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    'I felt really inspired by it, it was really interesting to interact with the pupils’: active citizenship in the British undergraduate social science curriculum

    Watt, Paul and Gifford, C. and Koster, S. and Clark, W. (2009) 'I felt really inspired by it, it was really interesting to interact with the pupils’: active citizenship in the British undergraduate social science curriculum. Greek Social Science Tribune. Special English Edition: From a National Identity to a European One 14 (55), pp. 153-173. ISSN 1105-1167.

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    Abstract

    This paper explores the research findings from a project on active citizenship and citizenship learning in higher education in the UK, more precisely the South East of England. It provides an evaluation and discussion of social science undergraduates’ experiences of studying citizenship in one particular first year module, ‘Citizenship and Identity’. The paper addresses some of the possibilities, and limitations, of embedding a meaningful experience of citizenship within the higher education curriculum. There is an emerging national and European policy agenda focused on active citizenship and citizenship education. There are two key contexts for this. The first concerns the construction of a European political community and the attempt to constitute a meaningful European identity. Secondly, there is a crisis over social and political integration at the national level indicated by low levels of trust for political elites, ‘crises’ over immigration and cultural and ethnic diversity, as well as the perceived negative effects of the individualisation of everyday life (Giddens 1991). Active citizenship and citizenship education in such an environment could mean nothing more than the extension of mechanisms of state control and market discipline. Historically, citizenship education at the national level has been concerned with inculcating children with dominant ideologies and cultures. Meanwhile, the image of the active European citizen appears to be that of the liberal, self-governing individual with the skills to negotiate the highly competitive global ‘knowledge’ economy (Wright 2004). Educators are in this sense faced with the dilemma of a policy agenda open to citizenship education but contexts which may constrain and direct the form this can take. Despite recent moves to standardise higher education curricula, it is possible to argue that this remains a space where academics still negotiate and control key aspects of the construction and dissemination of knowledge. The starting point of this paper is that of citizenship as a contested and open concept that can be meaningfully translated into the learning experiences of higher education students.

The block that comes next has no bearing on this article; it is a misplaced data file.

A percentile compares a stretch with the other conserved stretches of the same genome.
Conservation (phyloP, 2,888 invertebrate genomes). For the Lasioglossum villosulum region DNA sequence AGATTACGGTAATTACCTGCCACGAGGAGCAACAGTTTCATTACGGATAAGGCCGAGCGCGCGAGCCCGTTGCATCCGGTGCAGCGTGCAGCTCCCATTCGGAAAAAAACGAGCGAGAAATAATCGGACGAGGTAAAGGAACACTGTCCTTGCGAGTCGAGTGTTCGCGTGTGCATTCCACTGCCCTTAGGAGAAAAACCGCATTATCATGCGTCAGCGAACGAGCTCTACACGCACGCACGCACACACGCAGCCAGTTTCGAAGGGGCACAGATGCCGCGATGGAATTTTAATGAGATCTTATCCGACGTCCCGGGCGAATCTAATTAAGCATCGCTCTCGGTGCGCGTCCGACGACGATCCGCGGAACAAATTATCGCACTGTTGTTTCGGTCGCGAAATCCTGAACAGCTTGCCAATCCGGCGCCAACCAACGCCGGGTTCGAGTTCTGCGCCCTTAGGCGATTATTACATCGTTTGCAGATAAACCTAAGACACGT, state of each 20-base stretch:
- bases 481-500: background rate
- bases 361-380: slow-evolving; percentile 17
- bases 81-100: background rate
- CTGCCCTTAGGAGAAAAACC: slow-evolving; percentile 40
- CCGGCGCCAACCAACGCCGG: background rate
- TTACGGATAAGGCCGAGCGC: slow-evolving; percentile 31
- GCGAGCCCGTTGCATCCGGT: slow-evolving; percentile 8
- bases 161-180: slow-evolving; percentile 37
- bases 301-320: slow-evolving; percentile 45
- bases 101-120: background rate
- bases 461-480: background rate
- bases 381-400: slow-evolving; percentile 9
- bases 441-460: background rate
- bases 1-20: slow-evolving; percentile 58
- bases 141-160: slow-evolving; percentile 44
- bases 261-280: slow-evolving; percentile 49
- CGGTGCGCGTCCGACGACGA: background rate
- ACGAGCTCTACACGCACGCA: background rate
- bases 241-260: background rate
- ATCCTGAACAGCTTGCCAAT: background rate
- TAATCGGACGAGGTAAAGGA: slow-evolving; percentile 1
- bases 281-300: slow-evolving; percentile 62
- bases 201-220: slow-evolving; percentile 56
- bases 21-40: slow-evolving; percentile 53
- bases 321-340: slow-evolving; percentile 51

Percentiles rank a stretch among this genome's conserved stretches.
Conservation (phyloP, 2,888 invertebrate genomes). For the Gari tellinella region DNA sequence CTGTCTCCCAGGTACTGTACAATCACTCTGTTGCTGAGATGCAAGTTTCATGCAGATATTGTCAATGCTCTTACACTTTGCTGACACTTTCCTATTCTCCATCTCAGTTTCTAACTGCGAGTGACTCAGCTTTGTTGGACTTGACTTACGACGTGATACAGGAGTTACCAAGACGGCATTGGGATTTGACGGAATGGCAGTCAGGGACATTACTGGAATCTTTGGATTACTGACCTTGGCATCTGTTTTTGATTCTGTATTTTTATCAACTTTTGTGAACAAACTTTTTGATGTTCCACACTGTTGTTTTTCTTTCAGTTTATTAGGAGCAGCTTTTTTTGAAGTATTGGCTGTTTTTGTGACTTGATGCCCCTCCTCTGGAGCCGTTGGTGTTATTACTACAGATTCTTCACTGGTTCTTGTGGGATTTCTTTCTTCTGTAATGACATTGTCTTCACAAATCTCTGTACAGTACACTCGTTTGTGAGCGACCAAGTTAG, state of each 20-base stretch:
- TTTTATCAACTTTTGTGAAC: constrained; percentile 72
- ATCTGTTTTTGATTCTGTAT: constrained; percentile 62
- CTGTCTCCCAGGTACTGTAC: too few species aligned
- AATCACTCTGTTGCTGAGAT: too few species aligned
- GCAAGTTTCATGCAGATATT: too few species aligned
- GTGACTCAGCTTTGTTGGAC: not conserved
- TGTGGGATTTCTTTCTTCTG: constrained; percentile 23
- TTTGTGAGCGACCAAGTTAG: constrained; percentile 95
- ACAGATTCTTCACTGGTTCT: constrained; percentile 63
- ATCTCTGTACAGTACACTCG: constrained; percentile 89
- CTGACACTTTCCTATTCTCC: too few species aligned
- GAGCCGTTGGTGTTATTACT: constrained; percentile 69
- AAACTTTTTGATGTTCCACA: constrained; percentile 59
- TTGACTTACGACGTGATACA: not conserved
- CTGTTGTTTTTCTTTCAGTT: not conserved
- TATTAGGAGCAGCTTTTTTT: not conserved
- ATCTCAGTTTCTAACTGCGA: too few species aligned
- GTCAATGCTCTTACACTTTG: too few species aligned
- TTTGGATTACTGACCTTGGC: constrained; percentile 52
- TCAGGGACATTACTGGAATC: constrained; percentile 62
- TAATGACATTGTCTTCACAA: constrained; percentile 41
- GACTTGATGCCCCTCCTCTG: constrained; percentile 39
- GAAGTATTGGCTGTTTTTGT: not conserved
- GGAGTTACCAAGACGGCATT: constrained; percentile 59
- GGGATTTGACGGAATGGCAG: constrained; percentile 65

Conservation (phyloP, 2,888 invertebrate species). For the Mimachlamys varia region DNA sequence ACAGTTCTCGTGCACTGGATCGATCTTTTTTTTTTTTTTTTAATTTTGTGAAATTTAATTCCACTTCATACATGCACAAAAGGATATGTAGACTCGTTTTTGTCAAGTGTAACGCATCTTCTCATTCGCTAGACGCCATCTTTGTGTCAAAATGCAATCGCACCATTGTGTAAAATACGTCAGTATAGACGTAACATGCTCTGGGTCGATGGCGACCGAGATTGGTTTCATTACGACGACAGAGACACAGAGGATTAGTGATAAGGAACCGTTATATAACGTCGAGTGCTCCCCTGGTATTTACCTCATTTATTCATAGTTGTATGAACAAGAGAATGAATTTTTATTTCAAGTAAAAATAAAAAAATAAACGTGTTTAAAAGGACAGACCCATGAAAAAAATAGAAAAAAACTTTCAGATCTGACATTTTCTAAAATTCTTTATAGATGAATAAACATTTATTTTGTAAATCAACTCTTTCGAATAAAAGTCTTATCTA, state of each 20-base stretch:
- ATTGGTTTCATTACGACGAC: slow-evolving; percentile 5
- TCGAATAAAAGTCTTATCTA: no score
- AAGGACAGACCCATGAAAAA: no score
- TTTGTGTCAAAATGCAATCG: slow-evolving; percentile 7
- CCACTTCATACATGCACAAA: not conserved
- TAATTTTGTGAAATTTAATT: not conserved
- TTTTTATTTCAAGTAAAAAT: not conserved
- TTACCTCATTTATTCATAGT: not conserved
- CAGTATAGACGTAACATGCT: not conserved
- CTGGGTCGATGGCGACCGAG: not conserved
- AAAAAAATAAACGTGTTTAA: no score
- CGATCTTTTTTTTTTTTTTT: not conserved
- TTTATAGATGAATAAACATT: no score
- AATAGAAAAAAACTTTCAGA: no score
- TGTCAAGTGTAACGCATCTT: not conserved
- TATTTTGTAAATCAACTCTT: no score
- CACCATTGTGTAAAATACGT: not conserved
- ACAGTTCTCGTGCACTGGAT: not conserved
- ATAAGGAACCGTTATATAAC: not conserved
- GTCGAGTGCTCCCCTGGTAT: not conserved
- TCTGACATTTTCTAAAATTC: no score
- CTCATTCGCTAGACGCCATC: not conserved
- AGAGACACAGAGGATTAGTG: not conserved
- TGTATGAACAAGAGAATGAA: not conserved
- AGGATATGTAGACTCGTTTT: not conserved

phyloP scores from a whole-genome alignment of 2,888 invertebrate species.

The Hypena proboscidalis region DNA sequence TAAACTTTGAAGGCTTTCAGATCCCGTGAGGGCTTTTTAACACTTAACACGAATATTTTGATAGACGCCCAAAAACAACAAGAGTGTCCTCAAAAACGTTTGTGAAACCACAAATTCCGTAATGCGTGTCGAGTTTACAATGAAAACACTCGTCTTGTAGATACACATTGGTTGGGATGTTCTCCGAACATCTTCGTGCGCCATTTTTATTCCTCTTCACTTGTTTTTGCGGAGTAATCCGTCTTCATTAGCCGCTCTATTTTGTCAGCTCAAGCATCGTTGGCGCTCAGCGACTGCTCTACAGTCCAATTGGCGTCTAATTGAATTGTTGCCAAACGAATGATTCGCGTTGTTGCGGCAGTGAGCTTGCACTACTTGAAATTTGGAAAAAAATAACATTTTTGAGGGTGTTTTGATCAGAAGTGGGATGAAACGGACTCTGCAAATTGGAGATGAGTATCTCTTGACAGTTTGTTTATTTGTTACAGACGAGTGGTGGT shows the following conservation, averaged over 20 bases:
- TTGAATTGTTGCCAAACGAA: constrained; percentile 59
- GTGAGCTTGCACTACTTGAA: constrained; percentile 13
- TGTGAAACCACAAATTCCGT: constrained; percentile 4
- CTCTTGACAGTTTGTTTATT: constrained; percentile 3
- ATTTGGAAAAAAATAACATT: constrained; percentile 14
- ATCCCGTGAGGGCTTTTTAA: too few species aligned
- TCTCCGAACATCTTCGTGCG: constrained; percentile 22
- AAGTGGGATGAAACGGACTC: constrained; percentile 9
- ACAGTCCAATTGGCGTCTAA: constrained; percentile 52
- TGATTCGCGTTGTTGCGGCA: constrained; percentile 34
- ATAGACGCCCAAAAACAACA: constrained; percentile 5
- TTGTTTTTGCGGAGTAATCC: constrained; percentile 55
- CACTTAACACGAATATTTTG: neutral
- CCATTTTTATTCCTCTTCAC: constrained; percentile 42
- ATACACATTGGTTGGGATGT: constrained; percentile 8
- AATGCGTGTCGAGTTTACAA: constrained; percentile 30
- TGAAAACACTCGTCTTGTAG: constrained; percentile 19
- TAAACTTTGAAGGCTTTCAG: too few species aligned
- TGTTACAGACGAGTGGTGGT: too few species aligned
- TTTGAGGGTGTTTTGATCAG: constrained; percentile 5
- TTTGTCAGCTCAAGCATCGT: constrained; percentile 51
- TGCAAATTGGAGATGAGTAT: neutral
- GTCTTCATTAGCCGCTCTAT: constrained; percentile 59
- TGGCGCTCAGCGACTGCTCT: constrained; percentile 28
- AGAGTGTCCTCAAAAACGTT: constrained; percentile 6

Metadata

    Item Type: Article
    School: Birkbeck Schools and Departments > School of Social Sciences, History and Philosophy > Department of Geography
    Research Centre: Moving Image, Birkbeck Institute for the (BIMI)
    Depositing User: Sarah Hall
    Date Deposited: 19 Sep 2013 13:59
    Last Modified: 14 Dec 2016 09:38
    URI: http://eprints.bbk.ac.uk/id/eprint/8167

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